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This is simply not the definition of "operations" I'm familiar with in modern convention running. Operations as I know it is an expansion of the security and logistics function, including running the all-night office, trouble-shooters, and such. This is such a basic difference that I didn't want to jump in and start the argument right in the article :-).

Oops, forgot to sign my earlier entry. Edited to add --

dd-b 19:58, 10 Oct 2005 (PDT)

Cultural relativity

The short answer is: where I come from, Operations is the group that directly deals with the "customer". They do the heavy lifting of actually putting the "product" where the "customer" will find it. Everyone else in the organization supports this in some way or fashion, but would not likely have face to face contact. That may not be the way a typical con is actually organized, but it is the way I understand it. "Sales" "Research" and "Marketing" would be the only other groups that would likely deal with the customers directly.

The Major Functions chart is a hybrid Table of Contents and Con org chart. It needs to be accurate in three different ways. It should be usable as a guide to finding information in the wiki, and it should be recognizable to a person trying to set up a Con, as well as to persons that have dealt with them for a while. I like the structure, but I'm predjudiced towards what I know. It can be changed, but it needs to be both simple and accurate. --Bill Taylor 19:30, 10 Oct 2005 (PDT)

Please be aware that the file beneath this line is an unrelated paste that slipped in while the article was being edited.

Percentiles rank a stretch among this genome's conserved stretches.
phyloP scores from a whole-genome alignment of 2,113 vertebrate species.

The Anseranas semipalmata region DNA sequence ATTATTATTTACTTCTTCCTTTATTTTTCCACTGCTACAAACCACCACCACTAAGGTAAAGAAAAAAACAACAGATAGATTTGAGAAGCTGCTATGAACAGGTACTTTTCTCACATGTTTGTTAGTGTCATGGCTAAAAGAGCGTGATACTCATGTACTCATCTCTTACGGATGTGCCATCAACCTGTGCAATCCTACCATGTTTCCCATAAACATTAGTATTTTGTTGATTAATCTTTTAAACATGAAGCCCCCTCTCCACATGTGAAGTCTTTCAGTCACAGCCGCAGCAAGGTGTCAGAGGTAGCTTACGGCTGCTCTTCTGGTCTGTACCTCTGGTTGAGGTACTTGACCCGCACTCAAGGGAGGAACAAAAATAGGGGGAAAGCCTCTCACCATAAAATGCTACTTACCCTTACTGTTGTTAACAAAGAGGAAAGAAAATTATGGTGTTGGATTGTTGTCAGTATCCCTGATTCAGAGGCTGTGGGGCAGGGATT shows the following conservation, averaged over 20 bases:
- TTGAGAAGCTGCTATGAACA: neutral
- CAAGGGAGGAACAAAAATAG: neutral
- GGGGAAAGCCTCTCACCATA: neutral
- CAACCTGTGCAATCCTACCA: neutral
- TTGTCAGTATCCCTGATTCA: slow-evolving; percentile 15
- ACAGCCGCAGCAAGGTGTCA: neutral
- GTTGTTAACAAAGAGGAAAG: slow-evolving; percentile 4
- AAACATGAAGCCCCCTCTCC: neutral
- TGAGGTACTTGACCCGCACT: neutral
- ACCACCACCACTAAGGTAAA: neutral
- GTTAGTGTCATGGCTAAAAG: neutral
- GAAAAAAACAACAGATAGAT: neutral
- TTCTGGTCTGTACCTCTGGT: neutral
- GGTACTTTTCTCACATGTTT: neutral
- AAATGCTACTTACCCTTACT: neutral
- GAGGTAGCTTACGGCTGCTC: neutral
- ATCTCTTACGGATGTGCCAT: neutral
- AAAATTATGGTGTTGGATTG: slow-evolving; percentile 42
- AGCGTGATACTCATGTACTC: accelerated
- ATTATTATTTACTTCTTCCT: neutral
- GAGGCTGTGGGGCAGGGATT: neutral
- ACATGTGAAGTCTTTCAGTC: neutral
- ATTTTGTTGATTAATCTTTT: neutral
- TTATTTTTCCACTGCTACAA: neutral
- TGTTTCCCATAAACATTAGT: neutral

ps. Is this a "more than one right way" situation? You've done it one way for one thing, I've done it a different way for a different thing.

Fannish usage?

I certainly make no claims beyond "it's a common usage in con-running" for my usage of "operations", and have no desire to exclude other definitions that may be in use. But do I understand that convention committees you've worked on use the term that way? Or are you describing a usage you're familiar with from outside fandom? The emphasis on "sales", "marketing", and especially "customer" sounds violently unlike any fannish con-running culture I've encountered, so I want to clarify that.

dd-b 19:57, 10 Oct 2005 (PDT)

No, this usage didn't develop in Sf fandom. One place was in concert production. We were a 100+ semi-permanent floating committee that did large concert productions at my former college. 8 - 12 per year, 2-5000 head attendence. Another place is usage from my employer. Which is why I was using quotation marks, as a sort of translation to the civilian world. The analogy works, but the names are completely different. I don't have a problem with change and improvement. If things are wrong they need to be fixed. I just want to maintain some balance and not lock in to something too soon. --Bill Taylor 20:20, 10 Oct 2005 (PDT)